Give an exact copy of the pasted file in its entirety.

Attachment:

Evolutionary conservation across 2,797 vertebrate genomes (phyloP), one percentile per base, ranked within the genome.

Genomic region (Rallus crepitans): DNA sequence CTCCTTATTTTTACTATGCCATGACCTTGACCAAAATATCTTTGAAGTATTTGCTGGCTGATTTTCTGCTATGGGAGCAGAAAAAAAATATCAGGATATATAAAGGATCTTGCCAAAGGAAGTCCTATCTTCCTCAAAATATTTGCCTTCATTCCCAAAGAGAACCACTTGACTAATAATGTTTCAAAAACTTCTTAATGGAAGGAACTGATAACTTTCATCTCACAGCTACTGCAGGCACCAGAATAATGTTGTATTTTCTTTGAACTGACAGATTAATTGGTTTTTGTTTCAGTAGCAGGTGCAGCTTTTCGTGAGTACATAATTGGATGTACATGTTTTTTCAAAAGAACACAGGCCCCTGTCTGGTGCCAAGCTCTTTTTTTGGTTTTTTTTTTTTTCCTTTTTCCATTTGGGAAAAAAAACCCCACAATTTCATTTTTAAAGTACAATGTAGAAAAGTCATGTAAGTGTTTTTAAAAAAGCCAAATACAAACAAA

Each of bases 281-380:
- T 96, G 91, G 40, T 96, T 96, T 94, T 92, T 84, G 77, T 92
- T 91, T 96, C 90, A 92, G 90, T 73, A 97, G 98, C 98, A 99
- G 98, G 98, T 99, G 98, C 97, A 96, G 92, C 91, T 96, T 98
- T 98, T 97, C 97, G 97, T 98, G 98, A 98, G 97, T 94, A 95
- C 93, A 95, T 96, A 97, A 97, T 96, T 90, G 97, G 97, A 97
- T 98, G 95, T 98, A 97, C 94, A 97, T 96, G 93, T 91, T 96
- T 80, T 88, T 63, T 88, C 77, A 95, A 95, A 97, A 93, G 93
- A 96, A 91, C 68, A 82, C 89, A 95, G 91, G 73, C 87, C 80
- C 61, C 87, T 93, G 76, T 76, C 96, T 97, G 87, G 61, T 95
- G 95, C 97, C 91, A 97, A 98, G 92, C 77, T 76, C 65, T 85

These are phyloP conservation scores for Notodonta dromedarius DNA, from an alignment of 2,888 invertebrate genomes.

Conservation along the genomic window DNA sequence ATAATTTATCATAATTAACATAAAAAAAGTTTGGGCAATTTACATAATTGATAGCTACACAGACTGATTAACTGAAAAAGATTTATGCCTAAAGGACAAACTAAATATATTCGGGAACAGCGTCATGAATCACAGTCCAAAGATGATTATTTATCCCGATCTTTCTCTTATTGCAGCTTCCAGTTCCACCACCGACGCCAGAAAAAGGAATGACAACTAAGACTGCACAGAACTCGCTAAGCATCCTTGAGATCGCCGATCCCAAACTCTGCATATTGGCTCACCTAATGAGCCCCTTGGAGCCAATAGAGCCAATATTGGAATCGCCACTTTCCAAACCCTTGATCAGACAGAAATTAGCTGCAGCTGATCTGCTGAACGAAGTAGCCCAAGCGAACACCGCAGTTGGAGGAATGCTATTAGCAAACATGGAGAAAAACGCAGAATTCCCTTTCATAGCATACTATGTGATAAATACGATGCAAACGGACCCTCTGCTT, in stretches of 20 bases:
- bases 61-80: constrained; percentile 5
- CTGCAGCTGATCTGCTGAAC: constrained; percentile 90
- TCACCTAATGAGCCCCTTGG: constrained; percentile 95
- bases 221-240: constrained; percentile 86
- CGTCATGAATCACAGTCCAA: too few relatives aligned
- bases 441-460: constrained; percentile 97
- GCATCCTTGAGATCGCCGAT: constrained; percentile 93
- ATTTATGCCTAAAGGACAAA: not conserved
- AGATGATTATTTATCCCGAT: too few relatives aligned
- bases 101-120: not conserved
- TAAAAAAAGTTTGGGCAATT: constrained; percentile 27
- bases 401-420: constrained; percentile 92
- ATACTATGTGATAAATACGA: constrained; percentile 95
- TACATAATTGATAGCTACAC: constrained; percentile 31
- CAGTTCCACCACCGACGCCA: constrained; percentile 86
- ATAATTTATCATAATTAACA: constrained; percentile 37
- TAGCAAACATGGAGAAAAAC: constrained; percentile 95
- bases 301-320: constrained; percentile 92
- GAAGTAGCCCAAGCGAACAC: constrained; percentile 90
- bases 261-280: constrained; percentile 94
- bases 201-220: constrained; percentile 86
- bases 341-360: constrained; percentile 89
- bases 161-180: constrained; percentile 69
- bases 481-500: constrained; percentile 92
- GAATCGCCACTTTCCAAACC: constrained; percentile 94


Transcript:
Evolutionary conservation across 2,797 vertebrate genomes (phyloP), one percentile per base, ranked within the genome.

Genomic region (Rallus crepitans): DNA sequence CTCCTTATTTTTACTATGCCATGACCTTGACCAAAATATCTTTGAAGTATTTGCTGGCTGATTTTCTGCTATGGGAGCAGAAAAAAAATATCAGGATATATAAAGGATCTTGCCAAAGGAAGTCCTATCTTCCTCAAAATATTTGCCTTCATTCCCAAAGAGAACCACTTGACTAATAATGTTTCAAAAACTTCTTAATGGAAGGAACTGATAACTTTCATCTCACAGCTACTGCAGGCACCAGAATAATGTTGTATTTTCTTTGAACTGACAGATTAATTGGTTTTTGTTTCAGTAGCAGGTGCAGCTTTTCGTGAGTACATAATTGGATGTACATGTTTTTTCAAAAGAACACAGGCCCCTGTCTGGTGCCAAGCTCTTTTTTTGGTTTTTTTTTTTTTCCTTTTTCCATTTGGGAAAAAAAACCCCACAATTTCATTTTTAAAGTACAATGTAGAAAAGTCATGTAAGTGTTTTTAAAAAAGCCAAATACAAACAAA

Each of bases 281-380:
- T 96, G 91, G 40, T 96, T 96, T 94, T 92, T 84, G 77, T 92
- T 91, T 96, C 90, A 92, G 90, T 73, A 97, G 98, C 98, A 99
- G 98, G 98, T 99, G 98, C 97, A 96, G 92, C 91, T 96, T 98
- T 98, T 97, C 97, G 97, T 98, G 98, A 98, G 97, T 94, A 95
- C 93, A 95, T 96, A 97, A 97, T 96, T 90, G 97, G 97, A 97
- T 98, G 95, T 98, A 97, C 94, A 97, T 96, G 93, T 91, T 96
- T 80, T 88, T 63, T 88, C 77, A 95, A 95, A 97, A 93, G 93
- A 96, A 91, C 68, A 82, C 89, A 95, G 91, G 73, C 87, C 80
- C 61, C 87, T 93, G 76, T 76, C 96, T 97, G 87, G 61, T 95
- G 95, C 97, C 91, A 97, A 98, G 92, C 77, T 76, C 65, T 85

These are phyloP conservation scores for Notodonta dromedarius DNA, from an alignment of 2,888 invertebrate genomes.

Conservation along the genomic window DNA sequence ATAATTTATCATAATTAACATAAAAAAAGTTTGGGCAATTTACATAATTGATAGCTACACAGACTGATTAACTGAAAAAGATTTATGCCTAAAGGACAAACTAAATATATTCGGGAACAGCGTCATGAATCACAGTCCAAAGATGATTATTTATCCCGATCTTTCTCTTATTGCAGCTTCCAGTTCCACCACCGACGCCAGAAAAAGGAATGACAACTAAGACTGCACAGAACTCGCTAAGCATCCTTGAGATCGCCGATCCCAAACTCTGCATATTGGCTCACCTAATGAGCCCCTTGGAGCCAATAGAGCCAATATTGGAATCGCCACTTTCCAAACCCTTGATCAGACAGAAATTAGCTGCAGCTGATCTGCTGAACGAAGTAGCCCAAGCGAACACCGCAGTTGGAGGAATGCTATTAGCAAACATGGAGAAAAACGCAGAATTCCCTTTCATAGCATACTATGTGATAAATACGATGCAAACGGACCCTCTGCTT, in stretches of 20 bases:
- bases 61-80: constrained; percentile 5
- CTGCAGCTGATCTGCTGAAC: constrained; percentile 90
- TCACCTAATGAGCCCCTTGG: constrained; percentile 95
- bases 221-240: constrained; percentile 86
- CGTCATGAATCACAGTCCAA: too few relatives aligned
- bases 441-460: constrained; percentile 97
- GCATCCTTGAGATCGCCGAT: constrained; percentile 93
- ATTTATGCCTAAAGGACAAA: not conserved
- AGATGATTATTTATCCCGAT: too few relatives aligned
- bases 101-120: not conserved
- TAAAAAAAGTTTGGGCAATT: constrained; percentile 27
- bases 401-420: constrained; percentile 92
- ATACTATGTGATAAATACGA: constrained; percentile 95
- TACATAATTGATAGCTACAC: constrained; percentile 31
- CAGTTCCACCACCGACGCCA: constrained; percentile 86
- ATAATTTATCATAATTAACA: constrained; percentile 37
- TAGCAAACATGGAGAAAAAC: constrained; percentile 95
- bases 301-320: constrained; percentile 92
- GAAGTAGCCCAAGCGAACAC: constrained; percentile 90
- bases 261-280: constrained; percentile 94
- bases 201-220: constrained; percentile 86
- bases 341-360: constrained; percentile 89
- bases 161-180: constrained; percentile 69
- bases 481-500: constrained; percentile 92
- GAATCGCCACTTTCCAAACC: constrained; percentile 94